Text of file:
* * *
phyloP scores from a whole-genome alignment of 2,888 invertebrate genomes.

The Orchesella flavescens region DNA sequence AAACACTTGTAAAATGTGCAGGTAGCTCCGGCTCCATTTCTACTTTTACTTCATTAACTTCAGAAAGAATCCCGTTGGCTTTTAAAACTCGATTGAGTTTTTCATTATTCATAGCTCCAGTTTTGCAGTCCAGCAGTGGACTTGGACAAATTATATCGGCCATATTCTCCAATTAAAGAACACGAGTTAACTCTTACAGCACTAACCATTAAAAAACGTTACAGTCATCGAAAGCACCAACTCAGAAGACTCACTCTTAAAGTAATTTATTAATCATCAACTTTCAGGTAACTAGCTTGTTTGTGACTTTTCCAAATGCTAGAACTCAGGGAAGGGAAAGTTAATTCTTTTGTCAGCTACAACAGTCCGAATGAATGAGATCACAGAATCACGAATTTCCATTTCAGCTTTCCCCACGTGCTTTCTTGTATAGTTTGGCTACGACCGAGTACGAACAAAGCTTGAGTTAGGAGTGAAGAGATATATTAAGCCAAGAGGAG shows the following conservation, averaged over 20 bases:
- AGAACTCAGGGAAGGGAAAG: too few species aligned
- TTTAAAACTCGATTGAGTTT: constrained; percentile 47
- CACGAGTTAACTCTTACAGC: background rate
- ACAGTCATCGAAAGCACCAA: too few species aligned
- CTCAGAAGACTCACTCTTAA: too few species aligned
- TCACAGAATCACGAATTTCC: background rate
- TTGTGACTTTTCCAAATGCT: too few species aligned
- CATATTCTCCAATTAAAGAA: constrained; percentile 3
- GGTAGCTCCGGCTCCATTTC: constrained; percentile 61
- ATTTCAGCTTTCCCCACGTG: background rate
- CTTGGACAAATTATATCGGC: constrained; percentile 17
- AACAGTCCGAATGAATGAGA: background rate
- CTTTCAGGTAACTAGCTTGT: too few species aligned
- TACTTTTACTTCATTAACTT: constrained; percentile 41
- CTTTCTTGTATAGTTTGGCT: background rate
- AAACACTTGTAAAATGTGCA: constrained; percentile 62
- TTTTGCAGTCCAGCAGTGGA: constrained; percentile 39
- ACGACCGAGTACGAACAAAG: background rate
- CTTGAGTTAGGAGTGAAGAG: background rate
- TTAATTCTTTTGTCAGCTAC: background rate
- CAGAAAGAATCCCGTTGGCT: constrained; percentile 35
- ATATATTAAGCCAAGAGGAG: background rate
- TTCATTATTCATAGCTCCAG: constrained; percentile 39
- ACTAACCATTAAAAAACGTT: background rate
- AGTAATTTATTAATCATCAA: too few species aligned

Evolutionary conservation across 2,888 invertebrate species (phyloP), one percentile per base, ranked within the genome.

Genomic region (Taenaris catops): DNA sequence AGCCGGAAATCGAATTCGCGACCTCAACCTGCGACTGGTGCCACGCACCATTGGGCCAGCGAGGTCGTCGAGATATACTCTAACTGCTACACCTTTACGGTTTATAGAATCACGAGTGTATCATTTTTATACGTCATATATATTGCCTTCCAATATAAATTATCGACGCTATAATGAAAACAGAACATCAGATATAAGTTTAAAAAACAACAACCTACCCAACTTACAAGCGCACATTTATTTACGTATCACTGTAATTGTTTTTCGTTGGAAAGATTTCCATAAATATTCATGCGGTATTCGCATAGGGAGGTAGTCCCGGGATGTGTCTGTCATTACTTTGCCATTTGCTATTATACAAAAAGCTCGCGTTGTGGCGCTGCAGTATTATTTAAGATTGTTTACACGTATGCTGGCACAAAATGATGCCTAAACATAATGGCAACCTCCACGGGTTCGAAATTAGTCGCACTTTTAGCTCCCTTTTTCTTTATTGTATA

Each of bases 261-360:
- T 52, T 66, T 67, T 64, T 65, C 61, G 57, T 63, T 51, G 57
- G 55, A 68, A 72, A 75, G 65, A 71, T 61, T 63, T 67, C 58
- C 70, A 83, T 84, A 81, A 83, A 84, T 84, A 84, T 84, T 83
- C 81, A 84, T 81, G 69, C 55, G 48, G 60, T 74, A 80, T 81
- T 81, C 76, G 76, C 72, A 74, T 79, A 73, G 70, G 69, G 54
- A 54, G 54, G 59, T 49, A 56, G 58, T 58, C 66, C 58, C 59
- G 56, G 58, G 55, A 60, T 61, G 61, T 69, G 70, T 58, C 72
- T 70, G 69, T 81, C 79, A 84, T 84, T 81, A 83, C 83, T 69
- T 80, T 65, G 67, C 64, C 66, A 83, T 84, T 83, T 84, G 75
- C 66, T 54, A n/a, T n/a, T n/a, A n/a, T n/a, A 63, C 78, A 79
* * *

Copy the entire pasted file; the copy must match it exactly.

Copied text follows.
phyloP scores from a whole-genome alignment of 2,888 invertebrate genomes.

The Orchesella flavescens region DNA sequence AAACACTTGTAAAATGTGCAGGTAGCTCCGGCTCCATTTCTACTTTTACTTCATTAACTTCAGAAAGAATCCCGTTGGCTTTTAAAACTCGATTGAGTTTTTCATTATTCATAGCTCCAGTTTTGCAGTCCAGCAGTGGACTTGGACAAATTATATCGGCCATATTCTCCAATTAAAGAACACGAGTTAACTCTTACAGCACTAACCATTAAAAAACGTTACAGTCATCGAAAGCACCAACTCAGAAGACTCACTCTTAAAGTAATTTATTAATCATCAACTTTCAGGTAACTAGCTTGTTTGTGACTTTTCCAAATGCTAGAACTCAGGGAAGGGAAAGTTAATTCTTTTGTCAGCTACAACAGTCCGAATGAATGAGATCACAGAATCACGAATTTCCATTTCAGCTTTCCCCACGTGCTTTCTTGTATAGTTTGGCTACGACCGAGTACGAACAAAGCTTGAGTTAGGAGTGAAGAGATATATTAAGCCAAGAGGAG shows the following conservation, averaged over 20 bases:
- AGAACTCAGGGAAGGGAAAG: too few species aligned
- TTTAAAACTCGATTGAGTTT: constrained; percentile 47
- CACGAGTTAACTCTTACAGC: background rate
- ACAGTCATCGAAAGCACCAA: too few species aligned
- CTCAGAAGACTCACTCTTAA: too few species aligned
- TCACAGAATCACGAATTTCC: background rate
- TTGTGACTTTTCCAAATGCT: too few species aligned
- CATATTCTCCAATTAAAGAA: constrained; percentile 3
- GGTAGCTCCGGCTCCATTTC: constrained; percentile 61
- ATTTCAGCTTTCCCCACGTG: background rate
- CTTGGACAAATTATATCGGC: constrained; percentile 17
- AACAGTCCGAATGAATGAGA: background rate
- CTTTCAGGTAACTAGCTTGT: too few species aligned
- TACTTTTACTTCATTAACTT: constrained; percentile 41
- CTTTCTTGTATAGTTTGGCT: background rate
- AAACACTTGTAAAATGTGCA: constrained; percentile 62
- TTTTGCAGTCCAGCAGTGGA: constrained; percentile 39
- ACGACCGAGTACGAACAAAG: background rate
- CTTGAGTTAGGAGTGAAGAG: background rate
- TTAATTCTTTTGTCAGCTAC: background rate
- CAGAAAGAATCCCGTTGGCT: constrained; percentile 35
- ATATATTAAGCCAAGAGGAG: background rate
- TTCATTATTCATAGCTCCAG: constrained; percentile 39
- ACTAACCATTAAAAAACGTT: background rate
- AGTAATTTATTAATCATCAA: too few species aligned

Evolutionary conservation across 2,888 invertebrate species (phyloP), one percentile per base, ranked within the genome.

Genomic region (Taenaris catops): DNA sequence AGCCGGAAATCGAATTCGCGACCTCAACCTGCGACTGGTGCCACGCACCATTGGGCCAGCGAGGTCGTCGAGATATACTCTAACTGCTACACCTTTACGGTTTATAGAATCACGAGTGTATCATTTTTATACGTCATATATATTGCCTTCCAATATAAATTATCGACGCTATAATGAAAACAGAACATCAGATATAAGTTTAAAAAACAACAACCTACCCAACTTACAAGCGCACATTTATTTACGTATCACTGTAATTGTTTTTCGTTGGAAAGATTTCCATAAATATTCATGCGGTATTCGCATAGGGAGGTAGTCCCGGGATGTGTCTGTCATTACTTTGCCATTTGCTATTATACAAAAAGCTCGCGTTGTGGCGCTGCAGTATTATTTAAGATTGTTTACACGTATGCTGGCACAAAATGATGCCTAAACATAATGGCAACCTCCACGGGTTCGAAATTAGTCGCACTTTTAGCTCCCTTTTTCTTTATTGTATA

Each of bases 261-360:
- T 52, T 66, T 67, T 64, T 65, C 61, G 57, T 63, T 51, G 57
- G 55, A 68, A 72, A 75, G 65, A 71, T 61, T 63, T 67, C 58
- C 70, A 83, T 84, A 81, A 83, A 84, T 84, A 84, T 84, T 83
- C 81, A 84, T 81, G 69, C 55, G 48, G 60, T 74, A 80, T 81
- T 81, C 76, G 76, C 72, A 74, T 79, A 73, G 70, G 69, G 54
- A 54, G 54, G 59, T 49, A 56, G 58, T 58, C 66, C 58, C 59
- G 56, G 58, G 55, A 60, T 61, G 61, T 69, G 70, T 58, C 72
- T 70, G 69, T 81, C 79, A 84, T 84, T 81, A 83, C 83, T 69
- T 80, T 65, G 67, C 64, C 66, A 83, T 84, T 83, T 84, G 75
- C 66, T 54, A n/a, T n/a, T n/a, A n/a, T n/a, A 63, C 78, A 79